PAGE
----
This month’s topics include: blasting biodiesel, tiny trailor tracks, emotional espionage, and instant ID.
Biodiesel — Ultrasonic remedy . . .
A significant barrier to greater use of biodiesel could be blasted away with a proprietary approach developed by a team of researchers led by Mike Kass of Oak Ridge National Laboratory’s Energy and Transportation Science Division. By using a high-intensity dose of ultrasonic energy, Kass and colleagues have demonstrated that they can remove or prevent the formation of precipitates, or solids, in biofuels. “Biodiesel forms invisible precipitates at temperatures approaching 41 degrees Fahrenheit,” Kass said. “These precipitates cause plugging of filters and lines and are one of the leading concerns associated with expanded use of biodiesel.” Co-inventors are Sam Lewis and Maggie Connatser.
Transportation — Single-wides save fuel . . .
Tractor-trailer trucks may leave a different “footprint” in the near future. Heavy trucks outfitted with single wide-based tires instead of the conventional dual tires are more fuel efficient, according to a study sponsored by DOE’s Office of Vehicle Technologies. A paper from DOE’s Oak Ridge National Laboratory reports that Class 8 heavy trucks equipped with new-generation wide-based single tires–instead of the familiar dual tires–get markedly better mileage, which improves as more single-tires are installed on the truck. Fuel economy improved around 6 percent when either the tractor or the trailer was equipped with the single-wides and more than 9 percent when both were mounted with single-wide tires. The paper, by Oscar Franzese and Helmut Knee of ORNL and Lee Slezak of DOE, has been named to receive the Transportation Research Board of the National Academies Pyke Johnson Award for the Best Paper in the Area of Planning and Environment.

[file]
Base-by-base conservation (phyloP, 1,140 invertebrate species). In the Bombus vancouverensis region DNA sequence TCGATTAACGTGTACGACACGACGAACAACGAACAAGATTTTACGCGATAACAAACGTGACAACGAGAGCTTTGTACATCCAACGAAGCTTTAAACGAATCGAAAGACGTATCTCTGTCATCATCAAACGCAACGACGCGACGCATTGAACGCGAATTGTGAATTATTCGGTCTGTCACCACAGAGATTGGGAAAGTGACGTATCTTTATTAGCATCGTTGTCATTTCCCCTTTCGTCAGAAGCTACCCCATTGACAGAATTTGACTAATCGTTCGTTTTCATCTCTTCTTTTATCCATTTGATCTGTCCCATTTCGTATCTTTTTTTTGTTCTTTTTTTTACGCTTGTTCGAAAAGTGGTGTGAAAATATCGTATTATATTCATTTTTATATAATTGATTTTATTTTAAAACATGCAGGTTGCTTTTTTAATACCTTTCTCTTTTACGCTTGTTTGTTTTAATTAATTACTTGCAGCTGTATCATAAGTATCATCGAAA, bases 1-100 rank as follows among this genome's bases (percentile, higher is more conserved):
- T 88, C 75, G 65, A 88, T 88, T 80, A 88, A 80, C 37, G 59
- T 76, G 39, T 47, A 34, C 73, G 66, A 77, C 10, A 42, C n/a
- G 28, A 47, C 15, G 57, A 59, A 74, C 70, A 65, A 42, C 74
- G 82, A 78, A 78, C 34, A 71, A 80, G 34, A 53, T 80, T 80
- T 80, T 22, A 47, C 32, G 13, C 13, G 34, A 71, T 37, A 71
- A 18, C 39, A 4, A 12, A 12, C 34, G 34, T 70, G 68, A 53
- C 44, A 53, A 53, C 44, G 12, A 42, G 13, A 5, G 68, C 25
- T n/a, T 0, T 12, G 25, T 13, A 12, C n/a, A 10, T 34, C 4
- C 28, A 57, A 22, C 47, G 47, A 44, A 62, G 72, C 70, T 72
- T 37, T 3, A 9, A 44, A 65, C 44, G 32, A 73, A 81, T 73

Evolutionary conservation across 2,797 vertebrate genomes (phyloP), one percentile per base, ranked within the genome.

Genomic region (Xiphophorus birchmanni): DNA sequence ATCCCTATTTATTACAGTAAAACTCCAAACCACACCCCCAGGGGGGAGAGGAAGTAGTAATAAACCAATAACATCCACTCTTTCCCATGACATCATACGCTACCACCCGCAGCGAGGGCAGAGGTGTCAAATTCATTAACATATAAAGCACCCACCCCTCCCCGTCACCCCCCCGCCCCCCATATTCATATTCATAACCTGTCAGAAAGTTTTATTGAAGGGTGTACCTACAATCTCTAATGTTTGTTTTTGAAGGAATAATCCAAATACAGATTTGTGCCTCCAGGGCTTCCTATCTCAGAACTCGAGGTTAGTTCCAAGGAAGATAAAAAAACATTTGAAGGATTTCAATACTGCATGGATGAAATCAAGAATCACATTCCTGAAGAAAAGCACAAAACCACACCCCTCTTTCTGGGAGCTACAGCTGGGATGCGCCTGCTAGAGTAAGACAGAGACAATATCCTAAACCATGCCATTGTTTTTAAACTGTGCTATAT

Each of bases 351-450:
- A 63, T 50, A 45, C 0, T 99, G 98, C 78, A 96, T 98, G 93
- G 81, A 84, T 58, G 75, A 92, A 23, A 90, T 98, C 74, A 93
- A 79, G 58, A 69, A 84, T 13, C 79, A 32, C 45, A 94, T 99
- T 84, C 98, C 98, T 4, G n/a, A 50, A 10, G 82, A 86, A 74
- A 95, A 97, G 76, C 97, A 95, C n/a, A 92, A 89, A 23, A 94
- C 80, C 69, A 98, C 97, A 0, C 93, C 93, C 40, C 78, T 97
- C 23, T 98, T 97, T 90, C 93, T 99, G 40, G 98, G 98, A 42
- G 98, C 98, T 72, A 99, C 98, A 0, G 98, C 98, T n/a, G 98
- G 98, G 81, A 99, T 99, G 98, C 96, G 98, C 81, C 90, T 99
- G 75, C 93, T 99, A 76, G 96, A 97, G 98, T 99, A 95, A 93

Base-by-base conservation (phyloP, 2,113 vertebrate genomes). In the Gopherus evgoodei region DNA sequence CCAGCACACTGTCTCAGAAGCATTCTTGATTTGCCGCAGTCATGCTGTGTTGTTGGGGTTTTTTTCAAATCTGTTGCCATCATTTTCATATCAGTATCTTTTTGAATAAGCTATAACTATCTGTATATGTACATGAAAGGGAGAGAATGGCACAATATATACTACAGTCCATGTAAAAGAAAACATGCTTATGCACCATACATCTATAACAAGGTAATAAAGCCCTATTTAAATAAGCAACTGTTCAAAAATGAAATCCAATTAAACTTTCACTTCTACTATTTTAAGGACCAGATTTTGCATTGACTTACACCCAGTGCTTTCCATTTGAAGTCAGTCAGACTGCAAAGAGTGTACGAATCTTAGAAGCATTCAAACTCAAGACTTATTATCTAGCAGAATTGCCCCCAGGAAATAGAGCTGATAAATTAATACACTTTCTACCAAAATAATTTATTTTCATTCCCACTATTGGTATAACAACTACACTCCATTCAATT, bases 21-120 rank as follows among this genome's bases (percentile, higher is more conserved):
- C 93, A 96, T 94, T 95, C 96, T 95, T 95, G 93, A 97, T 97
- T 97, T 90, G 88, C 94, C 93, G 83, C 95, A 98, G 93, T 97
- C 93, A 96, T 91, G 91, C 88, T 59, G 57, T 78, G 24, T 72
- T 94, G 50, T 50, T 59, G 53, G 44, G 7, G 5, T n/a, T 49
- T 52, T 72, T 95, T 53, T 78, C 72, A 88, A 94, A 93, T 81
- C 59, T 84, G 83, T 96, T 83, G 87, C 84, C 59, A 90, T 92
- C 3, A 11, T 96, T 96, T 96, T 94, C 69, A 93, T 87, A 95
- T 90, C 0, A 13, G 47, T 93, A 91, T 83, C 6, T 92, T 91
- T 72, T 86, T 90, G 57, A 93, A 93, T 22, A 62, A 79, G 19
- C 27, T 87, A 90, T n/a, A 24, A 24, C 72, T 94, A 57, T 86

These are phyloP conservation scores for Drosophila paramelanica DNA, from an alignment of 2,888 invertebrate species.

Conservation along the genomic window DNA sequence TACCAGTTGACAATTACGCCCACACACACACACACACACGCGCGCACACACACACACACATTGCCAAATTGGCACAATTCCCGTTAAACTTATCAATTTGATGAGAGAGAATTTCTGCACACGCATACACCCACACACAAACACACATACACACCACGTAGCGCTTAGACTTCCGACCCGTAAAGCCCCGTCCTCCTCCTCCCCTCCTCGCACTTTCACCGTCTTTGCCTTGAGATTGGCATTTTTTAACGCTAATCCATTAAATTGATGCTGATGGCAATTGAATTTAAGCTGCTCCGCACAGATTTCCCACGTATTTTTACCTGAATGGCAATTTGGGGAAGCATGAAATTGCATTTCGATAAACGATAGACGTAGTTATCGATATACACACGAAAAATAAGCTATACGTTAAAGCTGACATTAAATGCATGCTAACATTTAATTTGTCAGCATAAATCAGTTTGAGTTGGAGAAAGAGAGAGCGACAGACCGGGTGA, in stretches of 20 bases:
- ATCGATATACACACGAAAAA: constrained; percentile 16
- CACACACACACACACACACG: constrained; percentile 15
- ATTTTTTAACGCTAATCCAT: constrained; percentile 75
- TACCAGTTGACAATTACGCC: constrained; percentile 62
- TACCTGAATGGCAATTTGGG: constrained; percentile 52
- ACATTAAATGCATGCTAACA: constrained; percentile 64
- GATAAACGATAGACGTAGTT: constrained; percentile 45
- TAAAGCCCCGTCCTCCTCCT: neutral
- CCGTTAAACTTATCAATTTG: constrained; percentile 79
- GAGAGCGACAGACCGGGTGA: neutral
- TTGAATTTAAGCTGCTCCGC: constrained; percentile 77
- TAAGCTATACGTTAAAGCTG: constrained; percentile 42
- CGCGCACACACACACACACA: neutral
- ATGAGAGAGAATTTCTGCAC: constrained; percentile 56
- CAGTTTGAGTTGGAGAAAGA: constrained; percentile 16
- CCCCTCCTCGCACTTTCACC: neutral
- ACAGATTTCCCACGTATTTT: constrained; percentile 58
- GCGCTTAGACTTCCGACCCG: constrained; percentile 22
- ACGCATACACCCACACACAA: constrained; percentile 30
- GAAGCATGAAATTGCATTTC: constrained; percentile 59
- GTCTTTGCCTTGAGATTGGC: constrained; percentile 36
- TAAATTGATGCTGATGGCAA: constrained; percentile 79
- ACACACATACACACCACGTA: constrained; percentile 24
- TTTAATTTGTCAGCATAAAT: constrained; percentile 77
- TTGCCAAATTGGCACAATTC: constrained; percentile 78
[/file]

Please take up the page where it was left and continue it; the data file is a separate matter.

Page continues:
Data — Finding feelings . . .
A prototype data-analysis software developed at Oak Ridge National Laboratory could help track potential terrorist groups by uncovering hidden meaning in the group’s written interactions. The method can extract emotional content known as affective meaning from unstructured text documents like blogs, emails, tweets and chat feeds, said Jack Schryver, co-developer of the ORNL tool. “Research shows that group processes such as group formation, recruitment, coalition, threat and conflict depend on the underlying affective meaning in their textual communications,” Schryver said. This automated tracking of group dynamics could allow intelligence analysts to more efficiently monitor and identify threats to national security. Other ORNL researchers include Cathy Jiao, Tracy Warren and Edmon Begoli.
Biometrics — ID from afar . . .
Unsuspecting subjects could be identified in mere seconds with a novel recognition system being developed by researchers at Oak Ridge National Laboratory. Unlike conventional technologies that look at a facial feature or the iris, ORNL’s off-angle multi-modal biometric recognition system captures several features — iris, face, ears, gait and soft biometrics at a distance. “By capturing multiple biometrics and combining them to achieve identification, we can overcome a failure to capture or recognize any one specific metric and thus offer superior performance,” said Chris Boehnen, a researcher in the Measurement Science and Systems Engineering Division. The system also can be used as a screening tool at checkpoints to ensure that only authorized personnel enter a facility.
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Source: Oak Ridge National Laboratory
Photo: Oak Ridge National Laboratory